All I want for Christmas
With all the gifts being given, it is inevitable that some gifts will go unused. Berry has a mid-December tradition that helps offset the amount of stuff coming into a home.
Berry goes through the house with her children before Christmas and picks out toys they don't play with anymore, or clothes they no longer wear, and then donates the items to charity.
"With getting-getting-getting during the holidays, kids are watching television and every single commercial is telling them, 'You need this toy!' It is their mindset," Berry says. "We need to teach children what it is all about from the get-go."
Nuttin' for Christmas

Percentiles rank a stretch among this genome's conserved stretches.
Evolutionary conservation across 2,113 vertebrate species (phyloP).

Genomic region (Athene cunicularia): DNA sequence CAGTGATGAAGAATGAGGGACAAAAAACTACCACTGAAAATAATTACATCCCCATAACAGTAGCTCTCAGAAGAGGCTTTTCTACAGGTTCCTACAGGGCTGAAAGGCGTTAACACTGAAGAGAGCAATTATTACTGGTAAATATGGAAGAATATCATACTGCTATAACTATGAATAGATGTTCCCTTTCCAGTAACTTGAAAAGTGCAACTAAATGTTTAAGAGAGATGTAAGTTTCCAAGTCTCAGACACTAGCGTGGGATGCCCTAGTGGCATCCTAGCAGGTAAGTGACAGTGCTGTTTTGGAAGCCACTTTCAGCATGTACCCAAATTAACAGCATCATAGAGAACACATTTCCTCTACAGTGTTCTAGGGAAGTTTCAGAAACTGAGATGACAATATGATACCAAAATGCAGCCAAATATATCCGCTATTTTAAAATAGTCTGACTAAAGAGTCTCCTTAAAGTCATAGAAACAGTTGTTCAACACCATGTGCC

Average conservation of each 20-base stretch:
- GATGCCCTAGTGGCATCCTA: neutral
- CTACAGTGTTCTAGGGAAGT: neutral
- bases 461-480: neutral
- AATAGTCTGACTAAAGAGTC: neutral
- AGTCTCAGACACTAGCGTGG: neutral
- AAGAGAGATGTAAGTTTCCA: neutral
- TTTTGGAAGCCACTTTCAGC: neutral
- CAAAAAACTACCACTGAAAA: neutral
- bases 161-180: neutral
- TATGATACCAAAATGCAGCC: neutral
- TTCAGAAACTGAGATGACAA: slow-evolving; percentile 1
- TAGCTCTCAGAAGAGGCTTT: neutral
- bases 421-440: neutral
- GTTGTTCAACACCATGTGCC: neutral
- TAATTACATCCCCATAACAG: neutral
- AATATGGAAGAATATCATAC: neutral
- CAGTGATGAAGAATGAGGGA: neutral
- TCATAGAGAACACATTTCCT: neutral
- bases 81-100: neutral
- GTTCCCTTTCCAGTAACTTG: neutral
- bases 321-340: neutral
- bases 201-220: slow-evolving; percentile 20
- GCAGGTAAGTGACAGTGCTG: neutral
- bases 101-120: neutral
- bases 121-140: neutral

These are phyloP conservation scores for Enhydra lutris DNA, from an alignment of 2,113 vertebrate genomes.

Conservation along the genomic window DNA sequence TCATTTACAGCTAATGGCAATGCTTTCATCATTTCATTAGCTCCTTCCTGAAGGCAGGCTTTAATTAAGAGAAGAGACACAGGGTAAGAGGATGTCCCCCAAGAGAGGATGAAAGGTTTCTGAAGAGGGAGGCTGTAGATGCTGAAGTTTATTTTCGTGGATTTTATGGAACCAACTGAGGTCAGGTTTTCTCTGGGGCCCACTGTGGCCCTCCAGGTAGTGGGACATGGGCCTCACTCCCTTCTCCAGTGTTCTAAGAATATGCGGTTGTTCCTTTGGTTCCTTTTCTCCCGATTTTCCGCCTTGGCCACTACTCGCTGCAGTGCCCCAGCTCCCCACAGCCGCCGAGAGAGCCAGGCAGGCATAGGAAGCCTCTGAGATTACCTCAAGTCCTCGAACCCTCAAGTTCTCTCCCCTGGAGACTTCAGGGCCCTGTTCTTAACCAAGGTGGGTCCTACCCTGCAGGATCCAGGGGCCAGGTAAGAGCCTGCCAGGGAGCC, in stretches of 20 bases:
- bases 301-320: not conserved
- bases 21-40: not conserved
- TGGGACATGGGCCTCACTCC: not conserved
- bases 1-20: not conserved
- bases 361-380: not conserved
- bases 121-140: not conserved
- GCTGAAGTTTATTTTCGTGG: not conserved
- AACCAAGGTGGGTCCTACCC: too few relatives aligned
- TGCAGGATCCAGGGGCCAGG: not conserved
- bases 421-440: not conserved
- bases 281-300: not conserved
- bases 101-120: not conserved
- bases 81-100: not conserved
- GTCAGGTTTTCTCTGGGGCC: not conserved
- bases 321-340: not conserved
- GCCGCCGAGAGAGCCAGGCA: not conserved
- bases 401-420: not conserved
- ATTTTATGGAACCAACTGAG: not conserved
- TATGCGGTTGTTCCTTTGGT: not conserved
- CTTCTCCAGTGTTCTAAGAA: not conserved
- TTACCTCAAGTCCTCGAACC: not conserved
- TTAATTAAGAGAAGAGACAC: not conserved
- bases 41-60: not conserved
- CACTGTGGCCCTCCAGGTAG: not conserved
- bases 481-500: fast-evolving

Berry also recommends being specific with family members about what they want for Christmas.
"If you have that person in the family that is always buying you knick-knacks, you just need to be honest," Berry says. "Tell them, 'You know what, we are trying to cut down this year,' or 'I'm running out of room in the house' or 'I'm trying to simplify.' You don't need to say, 'I really can't stand your knick-knacks.'"
Roberts at Baylor University tells his wife, "I don't want anything, I don't need anything."
But she tells him, "If you don't get something, you will be disappointed at Christmas."
This happens in many families, he says. People won't believe people do not want anything.
Ewer says even if people get a gift they do not want, they need to be kind.
"Squeal over the purple Snuggie," she says. "Wear the ugly sweater, at least once, so your mother-in-law can see it. Make sure that the relationship is honored, before you deal with the items themselves."
Smith with White Space is blunt about what to do next. She says people have to disassociate the person they love from the gift that person gave.